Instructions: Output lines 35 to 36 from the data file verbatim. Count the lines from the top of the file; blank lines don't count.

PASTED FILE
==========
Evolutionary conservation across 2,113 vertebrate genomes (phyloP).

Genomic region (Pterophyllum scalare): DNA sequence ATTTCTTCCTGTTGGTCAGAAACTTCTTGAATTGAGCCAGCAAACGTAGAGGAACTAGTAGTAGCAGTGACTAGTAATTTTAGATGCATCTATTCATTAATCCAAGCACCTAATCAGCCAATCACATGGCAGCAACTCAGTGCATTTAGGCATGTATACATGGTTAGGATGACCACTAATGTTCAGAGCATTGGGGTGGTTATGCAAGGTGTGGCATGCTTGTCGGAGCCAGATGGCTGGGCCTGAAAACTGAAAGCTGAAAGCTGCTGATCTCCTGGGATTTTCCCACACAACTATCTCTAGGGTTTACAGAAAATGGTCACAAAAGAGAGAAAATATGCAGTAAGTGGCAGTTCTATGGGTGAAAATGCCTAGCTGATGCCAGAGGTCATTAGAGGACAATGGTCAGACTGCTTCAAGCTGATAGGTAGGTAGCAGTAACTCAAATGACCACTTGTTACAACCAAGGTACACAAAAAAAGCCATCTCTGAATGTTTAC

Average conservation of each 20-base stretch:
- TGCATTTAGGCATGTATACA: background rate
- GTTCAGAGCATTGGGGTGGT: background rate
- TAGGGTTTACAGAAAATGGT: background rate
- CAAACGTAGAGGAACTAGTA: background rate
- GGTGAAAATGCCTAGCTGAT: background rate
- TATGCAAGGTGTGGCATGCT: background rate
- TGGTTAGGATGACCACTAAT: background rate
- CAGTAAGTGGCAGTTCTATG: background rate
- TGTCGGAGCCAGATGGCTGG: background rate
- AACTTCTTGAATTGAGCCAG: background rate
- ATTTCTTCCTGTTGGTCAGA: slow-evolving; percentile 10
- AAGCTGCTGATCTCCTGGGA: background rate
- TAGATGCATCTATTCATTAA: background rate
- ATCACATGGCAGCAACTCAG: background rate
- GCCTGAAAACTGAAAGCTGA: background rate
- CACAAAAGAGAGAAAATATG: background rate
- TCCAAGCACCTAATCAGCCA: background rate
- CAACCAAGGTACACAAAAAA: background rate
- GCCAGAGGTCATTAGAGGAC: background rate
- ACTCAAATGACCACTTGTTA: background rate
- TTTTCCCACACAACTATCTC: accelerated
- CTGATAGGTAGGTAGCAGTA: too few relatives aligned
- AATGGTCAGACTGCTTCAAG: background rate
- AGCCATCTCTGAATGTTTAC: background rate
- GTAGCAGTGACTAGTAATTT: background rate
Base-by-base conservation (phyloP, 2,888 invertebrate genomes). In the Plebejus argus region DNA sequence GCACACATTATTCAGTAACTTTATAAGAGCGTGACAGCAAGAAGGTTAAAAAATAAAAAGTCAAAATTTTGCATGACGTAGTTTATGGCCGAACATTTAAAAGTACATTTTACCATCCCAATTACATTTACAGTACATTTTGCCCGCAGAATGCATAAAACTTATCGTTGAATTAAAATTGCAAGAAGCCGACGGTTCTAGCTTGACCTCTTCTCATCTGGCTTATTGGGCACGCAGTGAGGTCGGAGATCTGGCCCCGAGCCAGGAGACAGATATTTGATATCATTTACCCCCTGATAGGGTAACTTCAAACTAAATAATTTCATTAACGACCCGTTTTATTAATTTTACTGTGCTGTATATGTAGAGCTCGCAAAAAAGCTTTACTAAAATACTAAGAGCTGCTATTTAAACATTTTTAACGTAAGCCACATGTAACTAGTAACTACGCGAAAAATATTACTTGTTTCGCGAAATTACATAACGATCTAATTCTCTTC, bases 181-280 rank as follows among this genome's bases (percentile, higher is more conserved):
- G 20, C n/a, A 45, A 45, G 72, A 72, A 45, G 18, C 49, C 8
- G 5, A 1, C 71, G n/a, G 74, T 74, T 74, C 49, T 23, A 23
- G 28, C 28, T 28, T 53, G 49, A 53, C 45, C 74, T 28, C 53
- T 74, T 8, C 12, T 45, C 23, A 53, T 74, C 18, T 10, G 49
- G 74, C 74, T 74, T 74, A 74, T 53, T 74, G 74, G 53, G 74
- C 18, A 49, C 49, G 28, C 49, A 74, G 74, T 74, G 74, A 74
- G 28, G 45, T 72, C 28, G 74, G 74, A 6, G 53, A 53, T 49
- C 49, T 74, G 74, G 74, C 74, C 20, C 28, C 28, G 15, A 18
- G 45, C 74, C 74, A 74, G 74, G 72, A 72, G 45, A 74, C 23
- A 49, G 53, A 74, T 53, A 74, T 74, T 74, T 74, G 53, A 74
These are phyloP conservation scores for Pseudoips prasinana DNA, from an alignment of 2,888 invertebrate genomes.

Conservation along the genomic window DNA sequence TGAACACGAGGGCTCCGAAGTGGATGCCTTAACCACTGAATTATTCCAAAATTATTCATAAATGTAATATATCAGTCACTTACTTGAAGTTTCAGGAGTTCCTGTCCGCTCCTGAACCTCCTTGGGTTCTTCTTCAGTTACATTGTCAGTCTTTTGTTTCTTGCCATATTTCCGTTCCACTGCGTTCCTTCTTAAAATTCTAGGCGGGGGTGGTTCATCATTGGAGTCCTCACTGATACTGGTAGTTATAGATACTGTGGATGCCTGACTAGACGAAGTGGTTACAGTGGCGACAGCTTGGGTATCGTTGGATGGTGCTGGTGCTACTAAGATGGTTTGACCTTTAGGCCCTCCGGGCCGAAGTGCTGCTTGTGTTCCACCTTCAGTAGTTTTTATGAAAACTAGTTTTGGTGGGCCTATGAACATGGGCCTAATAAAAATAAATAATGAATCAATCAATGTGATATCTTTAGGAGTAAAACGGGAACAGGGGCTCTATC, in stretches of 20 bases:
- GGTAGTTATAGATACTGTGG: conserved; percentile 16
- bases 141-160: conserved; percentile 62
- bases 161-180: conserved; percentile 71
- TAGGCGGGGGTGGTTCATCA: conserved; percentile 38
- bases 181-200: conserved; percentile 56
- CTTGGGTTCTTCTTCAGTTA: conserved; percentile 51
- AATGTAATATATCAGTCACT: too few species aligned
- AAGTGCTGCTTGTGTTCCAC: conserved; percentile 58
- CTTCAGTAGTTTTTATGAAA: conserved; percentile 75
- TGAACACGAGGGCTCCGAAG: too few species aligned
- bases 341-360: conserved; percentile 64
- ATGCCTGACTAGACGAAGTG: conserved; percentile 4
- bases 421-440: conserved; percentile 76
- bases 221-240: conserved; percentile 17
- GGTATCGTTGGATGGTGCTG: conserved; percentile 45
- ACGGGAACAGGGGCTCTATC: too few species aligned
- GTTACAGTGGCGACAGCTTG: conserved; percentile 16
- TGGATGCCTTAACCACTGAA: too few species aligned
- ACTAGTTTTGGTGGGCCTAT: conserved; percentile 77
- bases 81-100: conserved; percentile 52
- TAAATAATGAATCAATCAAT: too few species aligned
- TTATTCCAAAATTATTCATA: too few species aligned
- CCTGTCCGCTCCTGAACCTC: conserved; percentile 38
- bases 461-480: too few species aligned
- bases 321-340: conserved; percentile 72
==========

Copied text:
- C 18, A 49, C 49, G 28, C 49, A 74, G 74, T 74, G 74, A 74
- G 28, G 45, T 72, C 28, G 74, G 74, A 6, G 53, A 53, T 49